On May 12, 2016 the Occupational Safety and Health Administration published the final rules requiring employers to submit injury and illness data electronically. 81 Fed. Reg. 29624.
OSHA will release this information publicly on its website, believing that its disclosure will shame employers into improving workplace safety. The electronic data submission will also ease OSHA’s data analysis, presumably to ramp up citations against employers based on the frequency of certain types of injuries (such as OSHA’s renewed focus on “ergonomics” injuries) or injuries caused by exposures to certain chemicals or toxic materials. The final rule also includes new anti-retaliation and injury and illness reporting provisions. The final rule will take effect on January 1, 2017.
Electronic Submission of Injury and Illness Data
Employers with 250 or more employees must submit information electronically from their 2016 Form 300A by July 1, 2017. These same employers will be required to submit information from all 2017 forms (300A, 300, and 301) by July 1, 2018. Beginning in 2019 and every year thereafter, the information must be submitted by March 2.
Establishments with 20-249 employees operating in what OSHA deems to be “high-risk industries” (including department stores, nursing homes, construction) must submit information from their 2016 Form 300A by July 1, 2017, and their 2017 Form 300A by July 1, 2018. Beginning in 2019 and every year thereafter, the information must be submitted by March 2.
OSHA will require employers to submit all information from their logs, save for columns with employee names, employee addresses, health care professional names, and health care treatment facilities. The rules do not specify how this information will be submitted electronically. Though we do not know that this will be a problem, due to privacy laws, employers should not submit information that identifies a specific employee or an employee’s medical information.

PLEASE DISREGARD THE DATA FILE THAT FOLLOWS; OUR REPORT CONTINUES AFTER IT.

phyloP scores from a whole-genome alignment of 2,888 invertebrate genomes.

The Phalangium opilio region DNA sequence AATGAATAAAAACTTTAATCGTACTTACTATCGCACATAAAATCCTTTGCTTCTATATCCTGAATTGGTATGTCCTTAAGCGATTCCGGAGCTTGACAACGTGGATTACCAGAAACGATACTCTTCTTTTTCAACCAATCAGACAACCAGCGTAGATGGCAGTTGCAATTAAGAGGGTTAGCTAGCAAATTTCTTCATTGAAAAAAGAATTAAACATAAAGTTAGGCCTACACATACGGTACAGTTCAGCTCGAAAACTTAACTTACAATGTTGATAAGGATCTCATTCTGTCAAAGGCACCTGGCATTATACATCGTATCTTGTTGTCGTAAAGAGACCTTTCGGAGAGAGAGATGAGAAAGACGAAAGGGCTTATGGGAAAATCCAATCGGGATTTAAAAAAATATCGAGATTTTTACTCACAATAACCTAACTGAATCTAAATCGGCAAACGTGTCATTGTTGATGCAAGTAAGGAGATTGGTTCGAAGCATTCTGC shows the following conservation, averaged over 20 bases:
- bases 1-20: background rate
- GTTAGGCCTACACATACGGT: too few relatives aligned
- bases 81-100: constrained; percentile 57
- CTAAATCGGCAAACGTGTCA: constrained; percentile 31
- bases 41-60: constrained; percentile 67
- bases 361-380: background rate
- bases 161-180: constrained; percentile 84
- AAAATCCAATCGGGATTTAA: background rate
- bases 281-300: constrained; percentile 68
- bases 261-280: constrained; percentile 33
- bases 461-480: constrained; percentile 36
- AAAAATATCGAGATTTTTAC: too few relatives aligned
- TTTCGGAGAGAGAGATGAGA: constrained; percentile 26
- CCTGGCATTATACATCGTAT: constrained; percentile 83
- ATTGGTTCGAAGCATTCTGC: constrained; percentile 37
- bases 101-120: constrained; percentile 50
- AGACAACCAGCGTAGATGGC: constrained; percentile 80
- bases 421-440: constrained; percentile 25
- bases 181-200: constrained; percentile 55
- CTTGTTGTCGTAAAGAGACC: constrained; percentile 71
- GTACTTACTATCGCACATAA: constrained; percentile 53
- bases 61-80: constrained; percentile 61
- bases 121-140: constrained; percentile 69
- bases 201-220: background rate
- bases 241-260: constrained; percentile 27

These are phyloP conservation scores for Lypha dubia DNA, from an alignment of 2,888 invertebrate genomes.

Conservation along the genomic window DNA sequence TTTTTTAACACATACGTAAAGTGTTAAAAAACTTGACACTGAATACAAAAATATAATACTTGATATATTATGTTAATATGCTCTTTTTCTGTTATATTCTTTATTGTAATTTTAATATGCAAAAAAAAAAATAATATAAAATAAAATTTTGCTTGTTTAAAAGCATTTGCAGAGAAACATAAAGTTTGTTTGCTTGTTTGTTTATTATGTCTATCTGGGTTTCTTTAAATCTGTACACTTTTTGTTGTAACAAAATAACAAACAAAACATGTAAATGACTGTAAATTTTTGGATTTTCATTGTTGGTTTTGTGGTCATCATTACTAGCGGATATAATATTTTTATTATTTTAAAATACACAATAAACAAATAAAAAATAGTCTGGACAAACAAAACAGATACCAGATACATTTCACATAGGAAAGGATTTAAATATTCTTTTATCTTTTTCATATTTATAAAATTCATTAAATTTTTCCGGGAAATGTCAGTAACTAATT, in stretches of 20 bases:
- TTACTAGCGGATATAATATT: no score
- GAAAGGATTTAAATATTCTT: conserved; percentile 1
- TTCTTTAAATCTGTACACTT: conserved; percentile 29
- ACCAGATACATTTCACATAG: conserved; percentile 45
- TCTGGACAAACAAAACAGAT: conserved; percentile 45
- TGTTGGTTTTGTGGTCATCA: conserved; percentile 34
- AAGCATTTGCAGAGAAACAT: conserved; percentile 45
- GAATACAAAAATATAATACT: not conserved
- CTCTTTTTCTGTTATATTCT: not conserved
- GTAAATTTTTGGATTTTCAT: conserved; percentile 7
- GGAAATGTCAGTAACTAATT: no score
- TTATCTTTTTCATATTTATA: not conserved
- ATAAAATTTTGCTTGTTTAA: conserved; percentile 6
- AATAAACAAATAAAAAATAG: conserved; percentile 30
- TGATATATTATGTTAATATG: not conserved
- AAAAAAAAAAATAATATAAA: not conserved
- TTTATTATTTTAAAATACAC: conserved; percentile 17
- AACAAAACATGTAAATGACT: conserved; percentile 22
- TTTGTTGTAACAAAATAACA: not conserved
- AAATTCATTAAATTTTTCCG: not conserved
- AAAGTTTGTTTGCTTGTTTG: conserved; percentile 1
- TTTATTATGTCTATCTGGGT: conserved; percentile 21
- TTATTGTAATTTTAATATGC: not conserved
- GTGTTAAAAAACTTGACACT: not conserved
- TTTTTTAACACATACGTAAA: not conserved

Also, the electronic disclosure requirements will apply to employers located in State Plan States.
OSHA will then post this data on a publicly available website, which will be accessible by competitors, contractors, employees, and employee representatives. The specifics of its new data disclosure portal are not explained in the regulations.
Anti-Retaliation and Injury Reporting Procedure
The final rules re-state and enhance protections from retaliation for employees who report work-relate injuries or illnesses. Further, the regulations require that an employer establish a reasonable procedure for employees to report work-related injuries and illnesses promptly and accurately. A procedure is not reasonable if it would deter or discourage a reasonable employee from accurately reporting a workplace injury or illness.
For additional advice on injury and illness reporting, contact your Seyfarth attorney.